This set of Drug Biotechnology Questions and Answers for Experienced people focuses on “Drugs Biotransformation – Phase 1 Reactions – 2”.
1. Which one is the rate-limiting step in the oxidation of xenobiotics?
a) Binding of the substrate to Fe3+
b) Electron transfer from NADPH to the above complex
c) The enzyme-substrate complex combines with a molecule of oxygen forming a ternary complex
d) Ternary complex gains an electron from the NADPH
Explanation: The rate-limiting step is the transfer of an electron from NADPH to the complex of substrate and cytochrome 450. The gaining of an electron by cytochrome 450 reduces the Fe3+ to Fe2+. This step is considered the rate-limiting step of the oxidation of xenobiotics.
2. What provides the atom of oxygen for making of water?
a) From the cytochrome 450
b) From the environment
c) From the activated oxygen P-450 substrate complex
d) From cytochrome reductase
Explanation: One atom of oxygen from the activated oxygen P450 complex is transferred to the substrate to yield the oxidized product and the other atom forms water. The free oxidized form of cytochrome P-450 is ready to attach to another molecule of substrate.
3. What is the major end product of oxidation of aromatic carbon atoms?
d) Arene oxide
Explanation: The oxidation of aromatic carbon atoms proceeds via formation of a reactive intermediate arene oxide. This arene oxide in most cases is converted into arenols and in some cases produces minor products such as catechols and glutathione conjugates.
4. Which one of the following is reactive and a known carcinogenic?
a) Cytochrome P-450
d) Arene oxide
Explanation: The oxidation of aromatic carbon atoms proceeds via formation of a reactive intermediate arene oxide. This arene oxide is a known carcinogenic or even cytotoxic in some instances.
5. Which of the following is not a common N containing functional groups which undergo reduction reactions?
a) Nitro compounds
b) Azo compounds
c) N-oxide compounds
d) Nitrite compounds
Explanation: The N-containing functional groups that commonly undergo bioreduction are nitro, azo, N-oxide compounds. Reduction of the nitro group proceeds via formation of nitroso and hydroxylamine intermediates to yield amines.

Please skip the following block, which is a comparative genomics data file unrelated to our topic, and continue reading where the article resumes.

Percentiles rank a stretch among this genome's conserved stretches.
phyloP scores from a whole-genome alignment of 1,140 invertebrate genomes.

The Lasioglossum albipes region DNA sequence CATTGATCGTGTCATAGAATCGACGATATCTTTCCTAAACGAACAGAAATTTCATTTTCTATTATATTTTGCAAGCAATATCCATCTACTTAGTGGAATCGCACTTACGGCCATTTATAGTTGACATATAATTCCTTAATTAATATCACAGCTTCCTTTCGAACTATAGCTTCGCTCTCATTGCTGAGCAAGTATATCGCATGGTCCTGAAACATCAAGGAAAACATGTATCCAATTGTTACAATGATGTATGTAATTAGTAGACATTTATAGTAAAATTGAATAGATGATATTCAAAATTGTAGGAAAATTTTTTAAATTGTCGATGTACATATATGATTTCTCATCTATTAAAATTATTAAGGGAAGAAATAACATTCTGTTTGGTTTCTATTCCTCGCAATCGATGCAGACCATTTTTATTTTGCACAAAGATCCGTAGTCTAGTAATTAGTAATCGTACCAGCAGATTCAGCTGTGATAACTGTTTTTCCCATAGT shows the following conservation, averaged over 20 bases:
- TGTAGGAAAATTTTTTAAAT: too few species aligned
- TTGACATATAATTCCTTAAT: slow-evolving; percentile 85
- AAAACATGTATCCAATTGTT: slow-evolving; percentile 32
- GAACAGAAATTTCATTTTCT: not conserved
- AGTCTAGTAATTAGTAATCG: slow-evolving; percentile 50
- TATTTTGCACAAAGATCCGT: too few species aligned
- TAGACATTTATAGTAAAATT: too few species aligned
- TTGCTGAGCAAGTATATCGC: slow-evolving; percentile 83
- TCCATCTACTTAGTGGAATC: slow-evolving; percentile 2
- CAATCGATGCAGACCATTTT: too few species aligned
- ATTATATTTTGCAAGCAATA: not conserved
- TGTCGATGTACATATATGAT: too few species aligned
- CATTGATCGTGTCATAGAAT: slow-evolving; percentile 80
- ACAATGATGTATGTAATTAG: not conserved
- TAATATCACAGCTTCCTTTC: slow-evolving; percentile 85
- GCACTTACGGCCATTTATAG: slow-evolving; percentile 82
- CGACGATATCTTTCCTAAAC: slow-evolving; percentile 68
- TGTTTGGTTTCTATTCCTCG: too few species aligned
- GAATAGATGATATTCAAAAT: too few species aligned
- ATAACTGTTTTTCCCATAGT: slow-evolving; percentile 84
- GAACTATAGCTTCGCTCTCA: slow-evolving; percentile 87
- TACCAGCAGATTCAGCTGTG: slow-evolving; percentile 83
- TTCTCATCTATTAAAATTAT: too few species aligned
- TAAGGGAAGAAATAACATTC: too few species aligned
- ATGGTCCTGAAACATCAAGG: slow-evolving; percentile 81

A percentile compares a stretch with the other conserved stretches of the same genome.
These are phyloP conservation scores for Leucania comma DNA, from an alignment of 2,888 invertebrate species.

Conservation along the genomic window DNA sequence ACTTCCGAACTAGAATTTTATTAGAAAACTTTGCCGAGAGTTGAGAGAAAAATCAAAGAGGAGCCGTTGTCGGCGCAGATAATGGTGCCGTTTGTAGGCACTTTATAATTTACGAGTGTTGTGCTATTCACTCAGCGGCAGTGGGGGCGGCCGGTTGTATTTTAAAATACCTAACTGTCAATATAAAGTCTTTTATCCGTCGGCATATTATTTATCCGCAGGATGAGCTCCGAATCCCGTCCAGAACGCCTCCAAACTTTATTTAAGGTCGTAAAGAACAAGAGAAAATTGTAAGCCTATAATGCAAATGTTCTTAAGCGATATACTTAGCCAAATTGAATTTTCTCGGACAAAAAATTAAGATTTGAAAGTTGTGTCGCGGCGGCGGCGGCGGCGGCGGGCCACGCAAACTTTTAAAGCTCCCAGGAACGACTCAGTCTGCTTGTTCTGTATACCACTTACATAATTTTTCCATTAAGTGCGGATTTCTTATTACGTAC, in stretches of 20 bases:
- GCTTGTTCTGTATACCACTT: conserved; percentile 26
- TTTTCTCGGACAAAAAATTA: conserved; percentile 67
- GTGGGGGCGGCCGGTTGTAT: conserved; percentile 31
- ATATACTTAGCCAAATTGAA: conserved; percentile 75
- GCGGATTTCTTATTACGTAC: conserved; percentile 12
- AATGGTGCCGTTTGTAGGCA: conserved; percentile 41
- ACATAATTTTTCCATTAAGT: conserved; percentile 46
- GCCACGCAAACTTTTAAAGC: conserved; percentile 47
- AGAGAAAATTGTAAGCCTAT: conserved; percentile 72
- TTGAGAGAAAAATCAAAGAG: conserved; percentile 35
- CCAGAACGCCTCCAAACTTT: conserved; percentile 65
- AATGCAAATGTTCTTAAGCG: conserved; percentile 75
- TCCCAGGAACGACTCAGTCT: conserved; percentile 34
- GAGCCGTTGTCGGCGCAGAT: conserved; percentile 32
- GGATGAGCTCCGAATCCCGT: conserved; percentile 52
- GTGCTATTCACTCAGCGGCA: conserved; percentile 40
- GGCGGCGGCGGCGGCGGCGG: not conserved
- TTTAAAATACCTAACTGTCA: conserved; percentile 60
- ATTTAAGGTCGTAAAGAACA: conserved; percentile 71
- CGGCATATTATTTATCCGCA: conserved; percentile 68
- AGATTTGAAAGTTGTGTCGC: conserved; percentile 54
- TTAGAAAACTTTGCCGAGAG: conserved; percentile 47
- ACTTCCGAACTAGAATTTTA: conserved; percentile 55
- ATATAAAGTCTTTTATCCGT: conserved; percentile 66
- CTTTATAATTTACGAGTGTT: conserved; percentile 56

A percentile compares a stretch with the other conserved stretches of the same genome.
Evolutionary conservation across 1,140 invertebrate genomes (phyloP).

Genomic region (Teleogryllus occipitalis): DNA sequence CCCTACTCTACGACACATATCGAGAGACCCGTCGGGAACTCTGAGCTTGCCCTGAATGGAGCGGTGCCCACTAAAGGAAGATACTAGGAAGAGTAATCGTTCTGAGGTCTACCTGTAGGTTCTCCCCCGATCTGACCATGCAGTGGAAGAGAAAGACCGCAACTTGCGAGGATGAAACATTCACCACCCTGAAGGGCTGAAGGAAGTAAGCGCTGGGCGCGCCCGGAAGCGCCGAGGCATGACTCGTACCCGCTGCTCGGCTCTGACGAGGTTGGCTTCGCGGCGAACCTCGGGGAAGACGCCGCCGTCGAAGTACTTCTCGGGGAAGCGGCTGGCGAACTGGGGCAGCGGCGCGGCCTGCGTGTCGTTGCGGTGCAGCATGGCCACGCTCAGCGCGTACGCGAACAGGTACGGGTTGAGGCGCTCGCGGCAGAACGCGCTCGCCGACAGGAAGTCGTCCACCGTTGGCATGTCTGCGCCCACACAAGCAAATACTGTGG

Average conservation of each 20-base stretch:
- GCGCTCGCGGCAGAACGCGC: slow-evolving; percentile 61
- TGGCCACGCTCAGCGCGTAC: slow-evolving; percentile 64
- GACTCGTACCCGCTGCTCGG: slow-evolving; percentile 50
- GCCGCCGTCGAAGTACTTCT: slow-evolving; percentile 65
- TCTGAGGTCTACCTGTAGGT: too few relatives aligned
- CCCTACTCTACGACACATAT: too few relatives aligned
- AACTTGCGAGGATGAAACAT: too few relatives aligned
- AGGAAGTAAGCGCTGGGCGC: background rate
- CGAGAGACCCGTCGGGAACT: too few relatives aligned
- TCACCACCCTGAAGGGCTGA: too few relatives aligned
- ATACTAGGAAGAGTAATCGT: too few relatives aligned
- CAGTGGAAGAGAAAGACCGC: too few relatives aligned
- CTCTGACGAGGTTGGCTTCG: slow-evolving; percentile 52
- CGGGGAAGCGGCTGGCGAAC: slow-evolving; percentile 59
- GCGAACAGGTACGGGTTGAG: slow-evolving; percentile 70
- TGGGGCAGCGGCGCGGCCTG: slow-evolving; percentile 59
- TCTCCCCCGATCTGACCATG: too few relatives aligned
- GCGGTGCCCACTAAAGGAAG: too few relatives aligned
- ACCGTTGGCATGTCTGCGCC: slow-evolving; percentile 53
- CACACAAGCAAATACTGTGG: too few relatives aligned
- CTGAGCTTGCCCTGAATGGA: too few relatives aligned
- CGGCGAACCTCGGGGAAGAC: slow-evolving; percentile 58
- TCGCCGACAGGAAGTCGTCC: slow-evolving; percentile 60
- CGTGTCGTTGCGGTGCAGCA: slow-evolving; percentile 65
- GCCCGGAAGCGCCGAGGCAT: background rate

6. Esters on hydrolysis yields alcohol and carboxylic acid.
Explanation: Esters on hydrolysis yield alcohol and carboxylic acids with the release of a water molecule. The reaction is catalysed by esterase.
7. Which enzymes catalyses the hydrolysis of amides?
Explanation: The reaction of hydrolysis of amides is catalysed by amidases. The reaction involves C-N bond cleavage thus yielding carboxylic acid and amine. Amides are hydrolysed slowly in comparison to esters.
8. What is the end product of hydrolysis of Lidocaine?
a) 2, 6-Xylidine, N, N-Dimethylglycine
b) 2, 5- Xylidine, Dimethylglycine
c) Xylidine, glycine
d) 1, 6-Xylidine
Explanation: The reaction of hydrolysis of amides is catalysed by amidases. Lidocaine is a secondary amide with an organic substituent on N-atom. Thus providing us with 2, 6-Xylidine, N, N-Dimethylglycine as the end product.
9. What is the end product of hydrolytic dehalogenation of DDT?
a) Dichloro diphenyl ethylene
b) 1- chloro diphenyl dichloroethylene
c) Trichloro triphenyl trichloroethylene
d) Dichloro diphenyl dichloroethylene
Explanation: In the hydrolytic dehalogenation a molecule of HCL is removed from the substrate. Thus in case of Dichloro diphenyl trichloroethane when a molecule of HCL is removed we get Dichloro diphenyl dichloroethylene as the product.
10. What does the hydrolysis of Aspirin yield us with?
a) Salicylic acid only
b) Salicylic acid and CH3COOH
d) Succinic acid
Explanation: Esters like aspirin with large alcoholic and small acidic group when hydrolysed in the presence of esterase yields us with salicylic acid and CH3COOH as the end product.
Sanfoundry Global Education & Learning Series – Drug and Pharmaceutical Biotechnology.
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